The reasons for the spike are plenty, most notably the celebrity factor that the Daytona 500 often attracts. Singer Justin Bieber tweeted a photo of a NASCAR racing helmet to his 76 million followers. Ditto for actor Ashton Kutcher to his 17.4 million followers. Among the celebrities in attendance on Sunday, Baseball Hall of Famer Ken Griffey Jr., actor Gerard Butler, WWE wrestler John Cena, rapper Wyclef Jean, National League MVP Bryce Harper and comedian Gabriel Iglesias all tweeted from the grounds. This year's race dominated the Twitterverse. The Daytona 500, which peaked at 14.1 million television viewers tuned in for the checkered flag, generated more tweets than any other TV program on Sunday, beating second-place WWE Fastlane by 66 percent.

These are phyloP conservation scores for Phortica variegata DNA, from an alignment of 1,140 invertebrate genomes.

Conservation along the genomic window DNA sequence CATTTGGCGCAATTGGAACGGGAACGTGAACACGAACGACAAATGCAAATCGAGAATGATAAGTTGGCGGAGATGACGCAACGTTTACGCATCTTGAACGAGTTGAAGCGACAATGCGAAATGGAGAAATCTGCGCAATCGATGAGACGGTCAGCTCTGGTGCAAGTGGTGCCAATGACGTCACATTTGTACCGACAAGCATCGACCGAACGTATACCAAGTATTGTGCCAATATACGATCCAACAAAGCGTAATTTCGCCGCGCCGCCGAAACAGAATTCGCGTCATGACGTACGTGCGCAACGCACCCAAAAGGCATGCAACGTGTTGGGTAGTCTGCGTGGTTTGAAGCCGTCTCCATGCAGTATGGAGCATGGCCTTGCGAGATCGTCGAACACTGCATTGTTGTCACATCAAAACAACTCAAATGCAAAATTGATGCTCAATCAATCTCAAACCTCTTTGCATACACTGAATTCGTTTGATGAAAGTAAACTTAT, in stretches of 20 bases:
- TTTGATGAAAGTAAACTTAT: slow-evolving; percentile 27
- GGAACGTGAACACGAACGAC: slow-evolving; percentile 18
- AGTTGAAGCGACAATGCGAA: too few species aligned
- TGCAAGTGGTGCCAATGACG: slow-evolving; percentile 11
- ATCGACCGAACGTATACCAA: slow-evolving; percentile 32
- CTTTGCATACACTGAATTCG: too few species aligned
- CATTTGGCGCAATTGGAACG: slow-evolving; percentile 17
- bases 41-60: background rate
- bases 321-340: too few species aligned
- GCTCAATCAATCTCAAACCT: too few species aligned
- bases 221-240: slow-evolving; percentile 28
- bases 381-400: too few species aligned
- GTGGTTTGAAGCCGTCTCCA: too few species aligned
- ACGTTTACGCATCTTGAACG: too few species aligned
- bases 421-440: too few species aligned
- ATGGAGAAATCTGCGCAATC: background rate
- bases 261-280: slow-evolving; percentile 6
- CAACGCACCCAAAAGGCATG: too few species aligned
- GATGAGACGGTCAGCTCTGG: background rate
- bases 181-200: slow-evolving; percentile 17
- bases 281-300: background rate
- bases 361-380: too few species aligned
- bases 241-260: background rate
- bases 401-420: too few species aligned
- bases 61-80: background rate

NASCAR's digital platform racked up 2.1 million unique visitors and 13 million page views. Fans spent a record 2.8 million minutes watching Daytona 500 content on a new race viewing product called NASCAR Drive, recently launched on NASCAR.com. More than 23,000 unique Twitter users competed in the Hashtag 500, a "race" to be the 500th person to tweet unique hashtags, with race-used memorabilia as prizes. A tweet promoting the competition to win #88-Dale Earnhardt Jr.'s Daytona 500 firesuit generated the most NASCAR-related mentions in 60 seconds since the debut of the NASCAR Fan and Media Engagement Center, which measures such things. Overall, the 2016 Daytona 500 saw more NASCAR-related social conversation than had previously occurred on any single day since the inception of the NASCAR Fan and Media Engagement Center. Social conversation was up 44 percent compared with last year's race. NASCAR Wire Service